What exactly do you need to better connect yourself with others? What do you have to do to impress? To excite others and leave a lasting impression that helps you build lasting relationships?
At some point in your life you probably wanted to unravel the mystery of what makes human relationships strong, an enigma related to the fascinating psychology of connection.
So you may be wondering what exactly ‘connect’ means. If you look up that word in the dictionary, you can find something like, “bringing two things together (devices, systems) so that there is a reaction or some kind of communication between them.” However, humans are not machines, although electrical activity does take place in the brain.
Connecting human beings through emotion. Everyone, as Carl Jung would say, reacts and transforms when we connect with people we think are stimulating. Therefore, human relationships are the result of a fascinating mechanism of chemical and electrical reactions. It is these reactions that help create a bond.
You need to connect to share spaces, interests, or goals. There is an innate need to socialize, to find a role model who offers friendship, affection and unconditional support.
Abraham Maslow placed the need for connection in the third level of his hierarchy, reflecting its importance and transcendence for self-realization.
The key to better connecting with others
Sometimes you start a conversation with the intention that the other person likes you. Or you try to establish a positive connection with which you can form a bond of trust.
For example, you can do this if you are attracted to someone. However, this also often happens when people are trying to make new friends, win new business customers, or get along with colleagues.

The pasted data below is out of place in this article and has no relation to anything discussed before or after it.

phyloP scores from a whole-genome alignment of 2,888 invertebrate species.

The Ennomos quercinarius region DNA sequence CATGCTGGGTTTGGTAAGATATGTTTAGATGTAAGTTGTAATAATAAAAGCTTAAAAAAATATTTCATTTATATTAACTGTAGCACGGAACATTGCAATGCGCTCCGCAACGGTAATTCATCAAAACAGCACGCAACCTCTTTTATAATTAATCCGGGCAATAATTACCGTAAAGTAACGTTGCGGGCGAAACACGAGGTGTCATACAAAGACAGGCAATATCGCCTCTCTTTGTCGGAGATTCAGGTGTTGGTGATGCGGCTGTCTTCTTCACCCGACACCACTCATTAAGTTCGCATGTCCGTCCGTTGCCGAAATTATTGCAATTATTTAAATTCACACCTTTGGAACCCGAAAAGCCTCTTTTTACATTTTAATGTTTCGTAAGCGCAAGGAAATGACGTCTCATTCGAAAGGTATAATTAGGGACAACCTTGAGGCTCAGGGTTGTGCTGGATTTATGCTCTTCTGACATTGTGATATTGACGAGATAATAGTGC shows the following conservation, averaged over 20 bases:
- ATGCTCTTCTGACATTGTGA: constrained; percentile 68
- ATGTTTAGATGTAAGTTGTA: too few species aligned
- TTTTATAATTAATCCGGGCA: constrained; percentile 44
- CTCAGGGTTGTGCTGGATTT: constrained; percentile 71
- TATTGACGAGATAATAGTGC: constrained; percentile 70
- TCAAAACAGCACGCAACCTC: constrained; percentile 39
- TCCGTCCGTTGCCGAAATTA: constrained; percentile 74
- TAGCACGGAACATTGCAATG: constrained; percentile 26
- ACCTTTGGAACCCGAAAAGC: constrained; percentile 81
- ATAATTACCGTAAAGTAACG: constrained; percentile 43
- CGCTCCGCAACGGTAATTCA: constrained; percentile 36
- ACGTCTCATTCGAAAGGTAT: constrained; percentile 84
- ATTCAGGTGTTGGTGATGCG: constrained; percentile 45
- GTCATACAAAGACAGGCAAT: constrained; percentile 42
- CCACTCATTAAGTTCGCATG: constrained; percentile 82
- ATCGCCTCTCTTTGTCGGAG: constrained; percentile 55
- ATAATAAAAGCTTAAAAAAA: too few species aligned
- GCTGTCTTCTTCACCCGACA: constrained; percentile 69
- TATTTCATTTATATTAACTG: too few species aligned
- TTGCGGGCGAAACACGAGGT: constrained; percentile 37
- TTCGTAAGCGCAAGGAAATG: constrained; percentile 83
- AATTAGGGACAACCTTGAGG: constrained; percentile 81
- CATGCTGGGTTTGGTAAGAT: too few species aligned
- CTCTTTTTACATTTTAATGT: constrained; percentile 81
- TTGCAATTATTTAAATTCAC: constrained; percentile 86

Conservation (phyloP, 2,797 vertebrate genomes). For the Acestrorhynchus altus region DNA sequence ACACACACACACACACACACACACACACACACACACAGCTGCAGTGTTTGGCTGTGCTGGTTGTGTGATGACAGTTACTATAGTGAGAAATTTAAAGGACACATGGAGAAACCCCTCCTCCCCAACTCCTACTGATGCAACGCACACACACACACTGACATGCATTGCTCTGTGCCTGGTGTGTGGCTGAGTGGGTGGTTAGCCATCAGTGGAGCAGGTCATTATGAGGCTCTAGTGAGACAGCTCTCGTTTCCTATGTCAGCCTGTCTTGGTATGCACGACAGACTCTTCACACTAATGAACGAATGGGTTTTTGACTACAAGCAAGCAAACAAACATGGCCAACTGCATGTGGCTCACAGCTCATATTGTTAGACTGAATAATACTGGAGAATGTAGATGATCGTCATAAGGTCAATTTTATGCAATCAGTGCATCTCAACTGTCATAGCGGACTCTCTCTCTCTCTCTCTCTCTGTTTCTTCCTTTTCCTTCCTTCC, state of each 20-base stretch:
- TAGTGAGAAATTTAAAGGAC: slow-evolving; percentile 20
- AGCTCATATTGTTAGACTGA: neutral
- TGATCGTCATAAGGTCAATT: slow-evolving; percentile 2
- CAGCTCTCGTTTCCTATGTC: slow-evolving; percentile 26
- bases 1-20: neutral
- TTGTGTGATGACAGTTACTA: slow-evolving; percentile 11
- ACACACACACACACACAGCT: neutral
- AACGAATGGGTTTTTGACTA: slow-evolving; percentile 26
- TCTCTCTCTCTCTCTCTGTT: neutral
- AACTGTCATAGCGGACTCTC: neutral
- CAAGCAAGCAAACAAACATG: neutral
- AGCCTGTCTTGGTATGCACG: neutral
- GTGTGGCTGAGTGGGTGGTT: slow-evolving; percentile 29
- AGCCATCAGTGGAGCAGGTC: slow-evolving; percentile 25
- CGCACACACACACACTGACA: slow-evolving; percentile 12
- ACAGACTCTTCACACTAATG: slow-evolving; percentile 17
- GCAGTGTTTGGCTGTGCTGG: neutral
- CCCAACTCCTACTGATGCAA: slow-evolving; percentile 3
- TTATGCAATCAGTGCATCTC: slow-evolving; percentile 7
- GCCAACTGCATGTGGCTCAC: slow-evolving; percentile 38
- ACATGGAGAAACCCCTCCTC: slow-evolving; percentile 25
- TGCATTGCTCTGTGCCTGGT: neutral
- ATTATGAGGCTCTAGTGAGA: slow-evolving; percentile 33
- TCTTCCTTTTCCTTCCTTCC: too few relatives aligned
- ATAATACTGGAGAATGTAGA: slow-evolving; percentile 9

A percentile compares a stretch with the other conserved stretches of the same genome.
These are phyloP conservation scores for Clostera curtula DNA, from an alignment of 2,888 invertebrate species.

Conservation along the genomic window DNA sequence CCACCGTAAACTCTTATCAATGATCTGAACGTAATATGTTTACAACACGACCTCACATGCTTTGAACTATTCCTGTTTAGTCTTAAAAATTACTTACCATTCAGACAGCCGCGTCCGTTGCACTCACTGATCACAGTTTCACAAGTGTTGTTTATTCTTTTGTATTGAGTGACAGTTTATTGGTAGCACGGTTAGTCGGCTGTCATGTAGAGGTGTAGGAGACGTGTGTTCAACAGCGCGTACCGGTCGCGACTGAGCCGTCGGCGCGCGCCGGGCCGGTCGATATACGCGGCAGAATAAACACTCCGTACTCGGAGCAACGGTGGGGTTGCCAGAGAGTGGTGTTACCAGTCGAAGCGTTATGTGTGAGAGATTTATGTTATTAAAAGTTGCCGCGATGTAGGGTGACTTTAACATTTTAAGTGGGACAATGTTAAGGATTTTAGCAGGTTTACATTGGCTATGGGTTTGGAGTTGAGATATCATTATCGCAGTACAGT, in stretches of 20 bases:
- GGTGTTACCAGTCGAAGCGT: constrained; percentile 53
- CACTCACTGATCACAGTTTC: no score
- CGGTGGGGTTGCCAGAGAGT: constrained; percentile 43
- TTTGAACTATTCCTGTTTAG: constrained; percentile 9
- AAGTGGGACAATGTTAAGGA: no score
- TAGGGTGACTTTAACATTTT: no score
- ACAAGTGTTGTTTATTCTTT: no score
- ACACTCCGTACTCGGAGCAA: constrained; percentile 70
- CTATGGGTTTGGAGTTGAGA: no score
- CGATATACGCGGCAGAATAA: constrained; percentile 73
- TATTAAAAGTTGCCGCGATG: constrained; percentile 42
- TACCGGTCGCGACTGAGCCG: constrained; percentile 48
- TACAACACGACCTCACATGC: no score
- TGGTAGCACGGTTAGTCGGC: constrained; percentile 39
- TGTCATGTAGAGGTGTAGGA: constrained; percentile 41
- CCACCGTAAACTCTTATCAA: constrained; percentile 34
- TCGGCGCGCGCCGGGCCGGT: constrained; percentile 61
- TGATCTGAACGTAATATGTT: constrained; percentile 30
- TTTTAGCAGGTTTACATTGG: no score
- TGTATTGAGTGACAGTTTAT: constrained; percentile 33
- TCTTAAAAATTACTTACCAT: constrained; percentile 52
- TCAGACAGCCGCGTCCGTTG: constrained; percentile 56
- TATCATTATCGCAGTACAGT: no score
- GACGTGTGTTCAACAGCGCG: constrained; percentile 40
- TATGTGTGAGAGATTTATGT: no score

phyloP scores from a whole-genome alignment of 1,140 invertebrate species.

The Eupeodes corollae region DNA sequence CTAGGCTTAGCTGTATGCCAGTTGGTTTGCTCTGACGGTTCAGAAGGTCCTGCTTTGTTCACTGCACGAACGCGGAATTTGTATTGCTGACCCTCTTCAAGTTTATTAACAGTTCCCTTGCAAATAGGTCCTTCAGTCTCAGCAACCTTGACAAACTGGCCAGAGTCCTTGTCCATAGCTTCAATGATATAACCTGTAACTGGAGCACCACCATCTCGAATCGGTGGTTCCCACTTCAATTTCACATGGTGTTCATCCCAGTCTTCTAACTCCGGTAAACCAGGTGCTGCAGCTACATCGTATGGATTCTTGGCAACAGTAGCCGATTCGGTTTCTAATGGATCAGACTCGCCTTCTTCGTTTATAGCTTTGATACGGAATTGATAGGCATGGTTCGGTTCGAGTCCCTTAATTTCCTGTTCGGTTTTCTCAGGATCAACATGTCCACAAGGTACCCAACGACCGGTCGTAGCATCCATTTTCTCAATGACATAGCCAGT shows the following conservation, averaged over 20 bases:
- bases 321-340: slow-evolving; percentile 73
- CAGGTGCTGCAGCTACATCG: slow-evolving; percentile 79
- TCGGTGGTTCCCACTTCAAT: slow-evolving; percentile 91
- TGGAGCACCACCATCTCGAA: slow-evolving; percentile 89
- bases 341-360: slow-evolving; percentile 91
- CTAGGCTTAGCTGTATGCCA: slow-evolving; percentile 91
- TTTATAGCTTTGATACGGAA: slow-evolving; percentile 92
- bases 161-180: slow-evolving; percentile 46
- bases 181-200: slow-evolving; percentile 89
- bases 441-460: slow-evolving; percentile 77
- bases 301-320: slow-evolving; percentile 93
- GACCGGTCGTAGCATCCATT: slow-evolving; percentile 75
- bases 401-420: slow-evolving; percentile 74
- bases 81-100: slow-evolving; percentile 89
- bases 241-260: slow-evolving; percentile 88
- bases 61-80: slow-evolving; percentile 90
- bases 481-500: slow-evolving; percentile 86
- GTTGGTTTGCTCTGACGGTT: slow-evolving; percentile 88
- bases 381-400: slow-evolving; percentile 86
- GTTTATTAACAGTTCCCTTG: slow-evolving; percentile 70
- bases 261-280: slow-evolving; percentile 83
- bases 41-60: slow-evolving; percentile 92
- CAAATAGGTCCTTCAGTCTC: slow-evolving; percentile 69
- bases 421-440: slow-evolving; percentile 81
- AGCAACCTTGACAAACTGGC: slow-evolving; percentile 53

Most people would like to be able to completely control the situation in order to connect with others effectively. Sometimes the connection is just spontaneous. However, that subtle magic doesn’t always come naturally.
Sometimes you have to make an extra effort to break the ice, strike up a conversation with the right social skills, and ignite the spark that starts the connection. Let’s look at some of the strategies that can help you make meaningful connections with other people.
Inner peace and openness
Your brain has an innate need to socialize with those around you. Studies like that of Dr. Michael Lieberman of New York University reveals that the pain your brain experiences when you’re lonely can be even more intense than that of an injury or injury.
As a human being you need interaction and connection with your environment to form meaningful bonds, but how do you do that? The first step is to understand a very simple concept. Sometimes you can focus on being sympathetic or trying to make a good impression and forget about your inner emotional state.
If you are nervous or anxious, that is exactly the vibration you give to the other person. Ideally, you should be able to begin interactions from a place of calm and confidence. Only when you are at peace with yourself can you open up to others, do your best, captivate and connect.
Genuine interest and authenticity
Another strategy on how to better connect with others is to show genuine interest in them. While you may think this is the easy part, it’s actually not that easy at all.
Some people tend to force connection and seem overly interested. This eventually comes across as fake and can scare people away. Try to be your most authentic, honest, humble and empathetic self. A sincere person:
- has a relaxed conversation
- respects the personal space of the other
- listens carefully
- is interested in what he or she hears in order to respond appropriately
Remember that connection between people only works when there is honesty.
Trust and reliability so you can connect with others
The right way to connect with others is to build a sense of trustworthiness and trust. One way to do this is to use a well-known technique that public speakers use: just tell the other person a secret.
There is no need to tell your most intimate secrets. It’s actually more about entrusting the other person with something in your life that evokes empathy in them. Some examples you could say are for example:
- “I want to tell you a secret but I’m so nervous.”
- “Something strange happened to me recently…”
- “You probably won’t believe this, but when I was a kid I used to…”
However, always keep in mind that there is no foolproof trick to help you connect better with others. It’s about using different strategies to get closer to someone and create a sense of well-being so that the dialogue moves in a positive direction.
The most important thing is to approach people from a place of self-confidence and well-being. Just enjoy the social interaction. It’s easier than you think!